It seemed to us that it would be quite useful to relate what a cleric we know does. This cleric is a great friend of prayer and has a great devotion to the Blessed Sacrament, and when he prays to the Lord, whom he visits everyday, he speaks to Him as a son would to his father. But when he prays at home or in some other place where the Blessed Sacrament is not present, but where there is an image of Jesus, Mary or some Saint, he likes to imagine that he is in a telegraph station with a line to heaven, where Jesus, Mary or the Saint he is praying to can hear him perfectly. And just as earthly telegraph messages reach from the farthest part of the realm to the king’s court in the shortest time, so his prayers travel instantly from the image before which he is praying to the court of the King of Heaven. And in this way he prays with great devotion, knowing that he is being heard and that his prayers are being written down in heaven, just as words are transmitted by telegraphs on earth.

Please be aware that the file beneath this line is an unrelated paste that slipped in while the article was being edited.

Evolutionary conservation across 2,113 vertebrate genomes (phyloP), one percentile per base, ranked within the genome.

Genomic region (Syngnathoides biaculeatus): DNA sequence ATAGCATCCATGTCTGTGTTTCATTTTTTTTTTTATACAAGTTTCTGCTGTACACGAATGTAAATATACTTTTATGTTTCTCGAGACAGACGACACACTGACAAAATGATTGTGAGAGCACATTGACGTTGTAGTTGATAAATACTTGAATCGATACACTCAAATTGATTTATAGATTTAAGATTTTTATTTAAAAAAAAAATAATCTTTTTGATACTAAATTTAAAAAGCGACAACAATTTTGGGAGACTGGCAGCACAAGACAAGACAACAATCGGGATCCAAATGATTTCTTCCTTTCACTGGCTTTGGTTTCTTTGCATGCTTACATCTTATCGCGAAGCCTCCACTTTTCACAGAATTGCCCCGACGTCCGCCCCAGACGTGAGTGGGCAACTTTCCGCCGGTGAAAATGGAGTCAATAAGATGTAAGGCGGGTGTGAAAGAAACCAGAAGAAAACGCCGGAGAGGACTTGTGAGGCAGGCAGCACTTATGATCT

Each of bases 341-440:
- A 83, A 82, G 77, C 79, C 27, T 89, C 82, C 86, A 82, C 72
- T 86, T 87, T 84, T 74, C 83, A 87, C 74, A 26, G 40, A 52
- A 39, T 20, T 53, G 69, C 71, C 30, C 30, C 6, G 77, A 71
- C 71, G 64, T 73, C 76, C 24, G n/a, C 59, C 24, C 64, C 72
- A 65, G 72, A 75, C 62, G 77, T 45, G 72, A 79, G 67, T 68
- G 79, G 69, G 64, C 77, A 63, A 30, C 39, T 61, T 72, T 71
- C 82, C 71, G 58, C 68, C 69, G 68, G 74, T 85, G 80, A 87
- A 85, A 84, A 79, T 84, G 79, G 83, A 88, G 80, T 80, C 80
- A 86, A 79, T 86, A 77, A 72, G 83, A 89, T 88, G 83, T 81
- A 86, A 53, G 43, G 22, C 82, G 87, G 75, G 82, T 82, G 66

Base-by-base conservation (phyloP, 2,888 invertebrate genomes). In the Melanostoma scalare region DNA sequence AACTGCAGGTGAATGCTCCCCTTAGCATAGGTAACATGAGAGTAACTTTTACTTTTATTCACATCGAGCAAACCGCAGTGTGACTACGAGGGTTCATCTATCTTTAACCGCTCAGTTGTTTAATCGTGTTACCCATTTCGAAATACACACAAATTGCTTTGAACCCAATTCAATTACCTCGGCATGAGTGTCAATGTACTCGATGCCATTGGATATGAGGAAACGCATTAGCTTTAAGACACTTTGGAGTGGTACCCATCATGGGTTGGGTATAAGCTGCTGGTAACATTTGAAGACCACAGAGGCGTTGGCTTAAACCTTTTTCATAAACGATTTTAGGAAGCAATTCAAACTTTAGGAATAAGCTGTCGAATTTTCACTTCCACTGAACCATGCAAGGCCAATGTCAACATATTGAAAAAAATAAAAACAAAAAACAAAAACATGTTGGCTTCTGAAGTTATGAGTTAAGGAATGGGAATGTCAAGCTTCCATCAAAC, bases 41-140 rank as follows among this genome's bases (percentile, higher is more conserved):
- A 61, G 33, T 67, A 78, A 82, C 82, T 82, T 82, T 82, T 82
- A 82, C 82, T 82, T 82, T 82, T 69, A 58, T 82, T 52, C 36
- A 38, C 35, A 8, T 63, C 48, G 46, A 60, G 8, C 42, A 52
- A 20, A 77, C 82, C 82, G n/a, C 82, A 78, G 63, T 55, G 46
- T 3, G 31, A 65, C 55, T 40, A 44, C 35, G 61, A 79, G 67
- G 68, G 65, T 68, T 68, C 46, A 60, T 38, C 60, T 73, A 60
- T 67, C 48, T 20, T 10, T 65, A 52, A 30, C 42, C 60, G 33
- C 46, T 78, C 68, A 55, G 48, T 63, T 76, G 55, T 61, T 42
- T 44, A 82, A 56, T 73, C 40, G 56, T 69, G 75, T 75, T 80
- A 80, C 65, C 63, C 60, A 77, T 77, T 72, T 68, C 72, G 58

This cleric remembers the words of the Apostle, who said: In God we live, and move, and have our being.1376 Thus he considers that as a fish is at home in water or a bird is in the air,1377 in the same way he is always in the presence of God, whom he fears as his ever-watchful Lord, whom he loves as his all-providing Father, whom he calls on continually, and serves and praises unceasingly, directing all things to His greater honor and glory. Do the same yourself, and you will see how you advance in perfection.